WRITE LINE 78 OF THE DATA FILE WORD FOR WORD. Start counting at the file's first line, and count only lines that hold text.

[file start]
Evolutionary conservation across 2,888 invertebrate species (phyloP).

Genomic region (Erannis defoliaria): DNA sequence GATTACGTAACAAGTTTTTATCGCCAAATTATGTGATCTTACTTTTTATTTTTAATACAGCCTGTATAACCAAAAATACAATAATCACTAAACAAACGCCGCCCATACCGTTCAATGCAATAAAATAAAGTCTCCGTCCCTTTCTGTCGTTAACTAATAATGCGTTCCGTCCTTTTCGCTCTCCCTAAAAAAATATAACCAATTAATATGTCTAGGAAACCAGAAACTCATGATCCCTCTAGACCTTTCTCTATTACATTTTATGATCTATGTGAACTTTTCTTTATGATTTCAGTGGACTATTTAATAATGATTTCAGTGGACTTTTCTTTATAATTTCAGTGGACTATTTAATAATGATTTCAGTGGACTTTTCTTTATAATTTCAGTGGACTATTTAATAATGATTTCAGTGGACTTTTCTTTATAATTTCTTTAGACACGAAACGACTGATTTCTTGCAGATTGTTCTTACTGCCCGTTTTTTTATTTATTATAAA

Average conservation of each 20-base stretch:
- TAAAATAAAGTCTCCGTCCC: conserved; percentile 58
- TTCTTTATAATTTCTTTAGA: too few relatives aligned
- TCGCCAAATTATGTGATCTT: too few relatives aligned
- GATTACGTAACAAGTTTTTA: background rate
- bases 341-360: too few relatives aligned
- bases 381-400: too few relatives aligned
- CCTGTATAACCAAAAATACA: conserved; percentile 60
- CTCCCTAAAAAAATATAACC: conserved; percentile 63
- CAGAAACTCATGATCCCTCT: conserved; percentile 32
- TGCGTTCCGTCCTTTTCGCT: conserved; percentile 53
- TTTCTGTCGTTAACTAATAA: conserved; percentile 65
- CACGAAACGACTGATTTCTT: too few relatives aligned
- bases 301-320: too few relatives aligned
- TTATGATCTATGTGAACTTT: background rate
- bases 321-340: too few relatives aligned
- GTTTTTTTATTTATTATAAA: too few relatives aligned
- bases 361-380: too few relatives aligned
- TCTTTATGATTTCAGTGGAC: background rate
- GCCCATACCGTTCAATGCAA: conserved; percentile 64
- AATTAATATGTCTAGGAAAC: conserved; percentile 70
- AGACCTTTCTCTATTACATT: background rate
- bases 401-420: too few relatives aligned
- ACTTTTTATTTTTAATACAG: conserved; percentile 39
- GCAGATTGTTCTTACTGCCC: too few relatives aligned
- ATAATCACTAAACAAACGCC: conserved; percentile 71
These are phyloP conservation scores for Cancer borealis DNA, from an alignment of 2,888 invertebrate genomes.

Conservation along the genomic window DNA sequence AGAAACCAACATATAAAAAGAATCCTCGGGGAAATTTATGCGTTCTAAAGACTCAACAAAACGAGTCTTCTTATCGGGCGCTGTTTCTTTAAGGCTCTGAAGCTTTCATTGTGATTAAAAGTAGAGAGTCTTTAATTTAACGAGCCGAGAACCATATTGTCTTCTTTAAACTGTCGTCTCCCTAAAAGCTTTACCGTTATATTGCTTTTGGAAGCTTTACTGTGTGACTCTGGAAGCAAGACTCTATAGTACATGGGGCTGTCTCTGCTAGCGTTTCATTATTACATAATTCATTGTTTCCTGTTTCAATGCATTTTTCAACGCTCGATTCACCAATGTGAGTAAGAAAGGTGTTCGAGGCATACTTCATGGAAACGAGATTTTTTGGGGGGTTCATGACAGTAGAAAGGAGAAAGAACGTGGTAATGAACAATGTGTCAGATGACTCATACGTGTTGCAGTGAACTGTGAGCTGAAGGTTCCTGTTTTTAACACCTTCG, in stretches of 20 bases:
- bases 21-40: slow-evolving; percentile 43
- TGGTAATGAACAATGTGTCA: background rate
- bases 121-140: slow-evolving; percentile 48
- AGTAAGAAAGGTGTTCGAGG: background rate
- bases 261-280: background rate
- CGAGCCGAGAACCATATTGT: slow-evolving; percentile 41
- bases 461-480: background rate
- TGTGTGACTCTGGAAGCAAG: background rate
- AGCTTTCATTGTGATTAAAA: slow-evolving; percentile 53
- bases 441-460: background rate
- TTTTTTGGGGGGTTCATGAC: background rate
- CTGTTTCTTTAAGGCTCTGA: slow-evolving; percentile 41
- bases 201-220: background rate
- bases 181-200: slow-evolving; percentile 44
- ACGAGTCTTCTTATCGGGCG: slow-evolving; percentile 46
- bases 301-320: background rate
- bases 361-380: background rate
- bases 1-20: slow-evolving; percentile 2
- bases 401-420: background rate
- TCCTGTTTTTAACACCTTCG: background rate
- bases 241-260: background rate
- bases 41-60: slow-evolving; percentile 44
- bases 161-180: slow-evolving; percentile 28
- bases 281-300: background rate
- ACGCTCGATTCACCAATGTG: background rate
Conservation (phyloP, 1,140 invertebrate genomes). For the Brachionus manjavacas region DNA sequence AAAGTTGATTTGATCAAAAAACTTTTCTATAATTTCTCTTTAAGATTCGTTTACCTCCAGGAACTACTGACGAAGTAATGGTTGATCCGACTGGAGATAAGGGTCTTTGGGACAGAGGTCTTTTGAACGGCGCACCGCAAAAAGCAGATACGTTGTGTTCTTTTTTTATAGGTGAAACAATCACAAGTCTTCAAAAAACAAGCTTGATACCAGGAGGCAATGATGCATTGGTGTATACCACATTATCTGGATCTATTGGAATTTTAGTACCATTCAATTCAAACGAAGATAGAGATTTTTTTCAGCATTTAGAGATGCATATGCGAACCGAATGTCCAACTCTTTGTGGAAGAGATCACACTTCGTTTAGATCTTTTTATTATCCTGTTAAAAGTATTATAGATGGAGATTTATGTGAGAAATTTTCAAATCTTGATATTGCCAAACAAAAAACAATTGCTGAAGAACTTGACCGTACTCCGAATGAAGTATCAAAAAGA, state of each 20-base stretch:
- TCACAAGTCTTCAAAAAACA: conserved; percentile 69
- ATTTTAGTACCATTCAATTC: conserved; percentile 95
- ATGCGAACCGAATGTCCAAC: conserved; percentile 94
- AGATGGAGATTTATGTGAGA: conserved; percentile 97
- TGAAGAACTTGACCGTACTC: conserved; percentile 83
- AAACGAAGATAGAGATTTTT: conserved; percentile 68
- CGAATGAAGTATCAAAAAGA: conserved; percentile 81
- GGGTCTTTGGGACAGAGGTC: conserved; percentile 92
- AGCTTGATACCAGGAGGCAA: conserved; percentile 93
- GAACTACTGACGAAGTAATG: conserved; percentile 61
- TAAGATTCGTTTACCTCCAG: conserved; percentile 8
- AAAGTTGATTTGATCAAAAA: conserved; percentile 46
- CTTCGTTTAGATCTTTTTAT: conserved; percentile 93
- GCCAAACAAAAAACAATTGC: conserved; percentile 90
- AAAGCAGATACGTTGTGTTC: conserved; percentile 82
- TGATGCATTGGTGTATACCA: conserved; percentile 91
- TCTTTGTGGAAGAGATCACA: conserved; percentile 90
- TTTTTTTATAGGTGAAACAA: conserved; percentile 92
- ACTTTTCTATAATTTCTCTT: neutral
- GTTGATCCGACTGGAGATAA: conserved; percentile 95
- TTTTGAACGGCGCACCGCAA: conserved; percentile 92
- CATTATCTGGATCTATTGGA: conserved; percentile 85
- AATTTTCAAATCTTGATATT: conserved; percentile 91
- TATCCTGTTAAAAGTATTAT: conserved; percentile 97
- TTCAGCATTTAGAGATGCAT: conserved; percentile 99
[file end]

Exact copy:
- CATTATCTGGATCTATTGGA: conserved; percentile 85